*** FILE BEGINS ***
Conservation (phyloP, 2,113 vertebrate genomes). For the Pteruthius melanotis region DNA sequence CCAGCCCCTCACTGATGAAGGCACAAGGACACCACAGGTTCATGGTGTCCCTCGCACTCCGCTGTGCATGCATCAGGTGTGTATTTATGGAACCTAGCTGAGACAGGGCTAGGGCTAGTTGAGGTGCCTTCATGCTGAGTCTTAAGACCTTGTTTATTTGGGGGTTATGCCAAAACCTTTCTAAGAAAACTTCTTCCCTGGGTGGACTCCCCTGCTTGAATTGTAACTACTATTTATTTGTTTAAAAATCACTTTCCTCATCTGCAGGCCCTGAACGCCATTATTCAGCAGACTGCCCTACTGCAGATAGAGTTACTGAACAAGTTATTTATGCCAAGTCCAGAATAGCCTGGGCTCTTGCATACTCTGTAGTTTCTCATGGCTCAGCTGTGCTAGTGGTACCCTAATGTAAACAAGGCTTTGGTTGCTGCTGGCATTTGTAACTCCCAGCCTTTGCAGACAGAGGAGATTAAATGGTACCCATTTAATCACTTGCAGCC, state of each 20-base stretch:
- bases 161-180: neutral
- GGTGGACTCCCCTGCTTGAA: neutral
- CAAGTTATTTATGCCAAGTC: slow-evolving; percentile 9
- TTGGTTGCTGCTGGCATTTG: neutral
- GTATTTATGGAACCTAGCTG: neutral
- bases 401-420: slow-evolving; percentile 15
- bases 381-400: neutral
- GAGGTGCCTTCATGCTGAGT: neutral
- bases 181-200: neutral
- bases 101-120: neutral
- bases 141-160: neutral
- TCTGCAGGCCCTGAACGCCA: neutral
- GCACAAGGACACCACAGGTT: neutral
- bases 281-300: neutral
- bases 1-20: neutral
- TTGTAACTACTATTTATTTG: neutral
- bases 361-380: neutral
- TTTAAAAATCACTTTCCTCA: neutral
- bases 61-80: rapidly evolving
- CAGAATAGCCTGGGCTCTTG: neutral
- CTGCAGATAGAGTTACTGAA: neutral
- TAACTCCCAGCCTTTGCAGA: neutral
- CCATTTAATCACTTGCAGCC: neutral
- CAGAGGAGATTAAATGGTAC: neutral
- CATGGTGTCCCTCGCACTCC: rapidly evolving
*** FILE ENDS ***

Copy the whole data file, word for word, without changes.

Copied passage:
Conservation (phyloP, 2,113 vertebrate genomes). For the Pteruthius melanotis region DNA sequence CCAGCCCCTCACTGATGAAGGCACAAGGACACCACAGGTTCATGGTGTCCCTCGCACTCCGCTGTGCATGCATCAGGTGTGTATTTATGGAACCTAGCTGAGACAGGGCTAGGGCTAGTTGAGGTGCCTTCATGCTGAGTCTTAAGACCTTGTTTATTTGGGGGTTATGCCAAAACCTTTCTAAGAAAACTTCTTCCCTGGGTGGACTCCCCTGCTTGAATTGTAACTACTATTTATTTGTTTAAAAATCACTTTCCTCATCTGCAGGCCCTGAACGCCATTATTCAGCAGACTGCCCTACTGCAGATAGAGTTACTGAACAAGTTATTTATGCCAAGTCCAGAATAGCCTGGGCTCTTGCATACTCTGTAGTTTCTCATGGCTCAGCTGTGCTAGTGGTACCCTAATGTAAACAAGGCTTTGGTTGCTGCTGGCATTTGTAACTCCCAGCCTTTGCAGACAGAGGAGATTAAATGGTACCCATTTAATCACTTGCAGCC, state of each 20-base stretch:
- bases 161-180: neutral
- GGTGGACTCCCCTGCTTGAA: neutral
- CAAGTTATTTATGCCAAGTC: slow-evolving; percentile 9
- TTGGTTGCTGCTGGCATTTG: neutral
- GTATTTATGGAACCTAGCTG: neutral
- bases 401-420: slow-evolving; percentile 15
- bases 381-400: neutral
- GAGGTGCCTTCATGCTGAGT: neutral
- bases 181-200: neutral
- bases 101-120: neutral
- bases 141-160: neutral
- TCTGCAGGCCCTGAACGCCA: neutral
- GCACAAGGACACCACAGGTT: neutral
- bases 281-300: neutral
- bases 1-20: neutral
- TTGTAACTACTATTTATTTG: neutral
- bases 361-380: neutral
- TTTAAAAATCACTTTCCTCA: neutral
- bases 61-80: rapidly evolving
- CAGAATAGCCTGGGCTCTTG: neutral
- CTGCAGATAGAGTTACTGAA: neutral
- TAACTCCCAGCCTTTGCAGA: neutral
- CCATTTAATCACTTGCAGCC: neutral
- CAGAGGAGATTAAATGGTAC: neutral
- CATGGTGTCCCTCGCACTCC: rapidly evolving